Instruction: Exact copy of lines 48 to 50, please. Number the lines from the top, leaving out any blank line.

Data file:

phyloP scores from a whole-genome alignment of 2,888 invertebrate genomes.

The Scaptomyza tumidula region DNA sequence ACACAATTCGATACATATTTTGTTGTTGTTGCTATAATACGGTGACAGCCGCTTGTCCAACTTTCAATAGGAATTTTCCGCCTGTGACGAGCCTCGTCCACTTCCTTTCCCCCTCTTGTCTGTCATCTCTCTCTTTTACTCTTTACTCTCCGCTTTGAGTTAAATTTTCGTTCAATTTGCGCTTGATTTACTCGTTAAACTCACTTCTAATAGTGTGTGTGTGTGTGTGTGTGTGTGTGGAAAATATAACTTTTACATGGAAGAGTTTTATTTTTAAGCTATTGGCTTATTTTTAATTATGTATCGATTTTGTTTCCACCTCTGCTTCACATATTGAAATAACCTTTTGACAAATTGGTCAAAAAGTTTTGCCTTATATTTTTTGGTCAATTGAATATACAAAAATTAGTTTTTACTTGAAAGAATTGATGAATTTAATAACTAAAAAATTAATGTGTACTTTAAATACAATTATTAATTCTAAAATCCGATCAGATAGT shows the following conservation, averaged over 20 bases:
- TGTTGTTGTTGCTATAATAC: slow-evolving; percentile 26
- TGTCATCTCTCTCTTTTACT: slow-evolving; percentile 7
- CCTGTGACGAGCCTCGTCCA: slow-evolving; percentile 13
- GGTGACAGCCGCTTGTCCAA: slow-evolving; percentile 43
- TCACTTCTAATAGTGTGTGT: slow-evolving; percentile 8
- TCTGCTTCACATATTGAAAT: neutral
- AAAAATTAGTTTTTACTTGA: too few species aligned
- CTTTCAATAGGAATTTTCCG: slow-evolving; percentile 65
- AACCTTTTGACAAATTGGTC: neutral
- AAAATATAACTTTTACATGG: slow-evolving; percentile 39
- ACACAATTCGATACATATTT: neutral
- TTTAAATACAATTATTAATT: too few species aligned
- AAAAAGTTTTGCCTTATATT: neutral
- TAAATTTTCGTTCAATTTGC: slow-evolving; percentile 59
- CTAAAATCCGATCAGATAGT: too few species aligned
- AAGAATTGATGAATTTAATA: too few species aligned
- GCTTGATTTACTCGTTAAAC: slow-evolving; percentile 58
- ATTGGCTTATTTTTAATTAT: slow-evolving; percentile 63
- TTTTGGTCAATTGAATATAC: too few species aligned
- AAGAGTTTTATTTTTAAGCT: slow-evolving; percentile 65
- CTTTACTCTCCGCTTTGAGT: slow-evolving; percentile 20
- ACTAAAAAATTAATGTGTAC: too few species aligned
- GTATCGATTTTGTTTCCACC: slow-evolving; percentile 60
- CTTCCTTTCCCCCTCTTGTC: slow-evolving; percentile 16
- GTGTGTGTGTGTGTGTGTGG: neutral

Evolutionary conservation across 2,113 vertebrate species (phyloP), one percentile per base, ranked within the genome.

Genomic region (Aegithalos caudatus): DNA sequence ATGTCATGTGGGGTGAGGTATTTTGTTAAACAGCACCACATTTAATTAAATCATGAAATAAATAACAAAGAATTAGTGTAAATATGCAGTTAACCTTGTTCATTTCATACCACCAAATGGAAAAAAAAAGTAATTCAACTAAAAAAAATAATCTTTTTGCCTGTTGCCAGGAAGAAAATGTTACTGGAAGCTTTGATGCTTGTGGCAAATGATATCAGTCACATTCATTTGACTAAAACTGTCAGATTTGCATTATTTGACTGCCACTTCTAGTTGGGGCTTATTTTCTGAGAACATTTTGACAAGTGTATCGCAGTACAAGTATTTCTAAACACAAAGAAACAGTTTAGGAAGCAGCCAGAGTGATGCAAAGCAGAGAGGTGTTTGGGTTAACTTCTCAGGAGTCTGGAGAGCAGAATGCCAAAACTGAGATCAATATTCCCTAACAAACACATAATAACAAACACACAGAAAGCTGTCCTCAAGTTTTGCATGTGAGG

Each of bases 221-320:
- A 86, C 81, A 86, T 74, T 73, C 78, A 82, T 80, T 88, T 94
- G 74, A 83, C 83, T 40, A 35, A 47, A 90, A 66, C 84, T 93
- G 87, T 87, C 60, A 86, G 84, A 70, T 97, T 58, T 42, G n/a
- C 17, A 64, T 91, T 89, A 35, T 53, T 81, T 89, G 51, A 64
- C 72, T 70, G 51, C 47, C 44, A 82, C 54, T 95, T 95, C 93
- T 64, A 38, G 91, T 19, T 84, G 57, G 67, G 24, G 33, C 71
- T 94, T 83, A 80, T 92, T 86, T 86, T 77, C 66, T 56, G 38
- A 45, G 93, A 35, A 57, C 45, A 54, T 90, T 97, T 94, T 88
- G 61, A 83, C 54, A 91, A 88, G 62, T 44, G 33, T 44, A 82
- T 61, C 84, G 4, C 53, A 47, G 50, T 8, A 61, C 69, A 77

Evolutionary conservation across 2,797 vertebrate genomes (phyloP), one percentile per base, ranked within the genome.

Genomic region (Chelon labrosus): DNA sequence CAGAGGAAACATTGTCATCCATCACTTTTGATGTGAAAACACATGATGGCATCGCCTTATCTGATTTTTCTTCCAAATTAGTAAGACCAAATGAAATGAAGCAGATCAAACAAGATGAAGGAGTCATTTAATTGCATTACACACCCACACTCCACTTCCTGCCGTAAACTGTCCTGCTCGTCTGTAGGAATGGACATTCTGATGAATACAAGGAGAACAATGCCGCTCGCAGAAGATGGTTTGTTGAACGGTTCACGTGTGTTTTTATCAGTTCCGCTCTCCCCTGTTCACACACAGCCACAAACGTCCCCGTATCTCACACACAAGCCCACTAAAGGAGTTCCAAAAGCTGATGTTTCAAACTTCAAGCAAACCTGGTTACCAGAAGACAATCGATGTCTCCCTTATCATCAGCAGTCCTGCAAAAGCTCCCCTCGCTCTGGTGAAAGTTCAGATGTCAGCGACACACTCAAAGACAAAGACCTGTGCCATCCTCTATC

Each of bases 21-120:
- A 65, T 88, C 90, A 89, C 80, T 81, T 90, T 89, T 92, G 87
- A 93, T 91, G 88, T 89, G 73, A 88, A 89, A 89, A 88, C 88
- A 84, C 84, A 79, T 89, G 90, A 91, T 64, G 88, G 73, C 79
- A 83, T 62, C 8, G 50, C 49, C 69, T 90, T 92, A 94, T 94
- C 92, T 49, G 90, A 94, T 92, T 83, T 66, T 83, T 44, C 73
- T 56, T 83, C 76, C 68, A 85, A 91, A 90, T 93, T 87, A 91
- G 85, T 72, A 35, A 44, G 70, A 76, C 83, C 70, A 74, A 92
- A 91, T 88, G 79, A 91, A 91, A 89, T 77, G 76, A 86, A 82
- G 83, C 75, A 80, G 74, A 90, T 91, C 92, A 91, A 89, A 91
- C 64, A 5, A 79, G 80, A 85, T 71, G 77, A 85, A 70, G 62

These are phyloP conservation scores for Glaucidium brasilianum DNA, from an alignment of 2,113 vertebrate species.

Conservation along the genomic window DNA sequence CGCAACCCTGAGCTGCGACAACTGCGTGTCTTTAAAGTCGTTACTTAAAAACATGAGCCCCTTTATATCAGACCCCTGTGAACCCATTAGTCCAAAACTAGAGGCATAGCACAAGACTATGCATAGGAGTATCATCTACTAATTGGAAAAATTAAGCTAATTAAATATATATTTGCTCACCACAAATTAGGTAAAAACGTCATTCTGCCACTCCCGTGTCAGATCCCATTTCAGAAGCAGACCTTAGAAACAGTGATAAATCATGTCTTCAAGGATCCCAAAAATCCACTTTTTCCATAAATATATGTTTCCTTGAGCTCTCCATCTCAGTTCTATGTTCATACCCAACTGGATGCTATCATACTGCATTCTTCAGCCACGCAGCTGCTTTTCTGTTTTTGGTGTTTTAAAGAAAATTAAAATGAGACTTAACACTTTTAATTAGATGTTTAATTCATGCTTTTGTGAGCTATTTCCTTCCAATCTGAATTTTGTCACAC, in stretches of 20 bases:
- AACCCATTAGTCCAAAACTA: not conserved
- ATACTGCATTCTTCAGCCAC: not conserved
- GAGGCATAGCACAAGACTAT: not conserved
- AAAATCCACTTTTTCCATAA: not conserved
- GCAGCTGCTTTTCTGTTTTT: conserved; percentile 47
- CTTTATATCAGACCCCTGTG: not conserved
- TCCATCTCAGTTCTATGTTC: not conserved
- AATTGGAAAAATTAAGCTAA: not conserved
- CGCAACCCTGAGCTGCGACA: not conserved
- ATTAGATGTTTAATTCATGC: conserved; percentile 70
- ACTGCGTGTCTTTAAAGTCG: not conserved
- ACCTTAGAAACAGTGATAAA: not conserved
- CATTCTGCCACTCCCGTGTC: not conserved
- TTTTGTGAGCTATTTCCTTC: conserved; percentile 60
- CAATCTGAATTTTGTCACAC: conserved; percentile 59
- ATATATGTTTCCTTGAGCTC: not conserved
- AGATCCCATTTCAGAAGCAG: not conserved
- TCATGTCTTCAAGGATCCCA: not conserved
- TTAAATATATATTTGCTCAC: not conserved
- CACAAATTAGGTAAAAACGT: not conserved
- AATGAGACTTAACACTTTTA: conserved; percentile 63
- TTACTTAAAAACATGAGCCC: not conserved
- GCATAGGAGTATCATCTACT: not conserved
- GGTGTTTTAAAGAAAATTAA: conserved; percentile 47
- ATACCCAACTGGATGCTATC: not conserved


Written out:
- C 92, T 49, G 90, A 94, T 92, T 83, T 66, T 83, T 44, C 73
- T 56, T 83, C 76, C 68, A 85, A 91, A 90, T 93, T 87, A 91
- G 85, T 72, A 35, A 44, G 70, A 76, C 83, C 70, A 74, A 92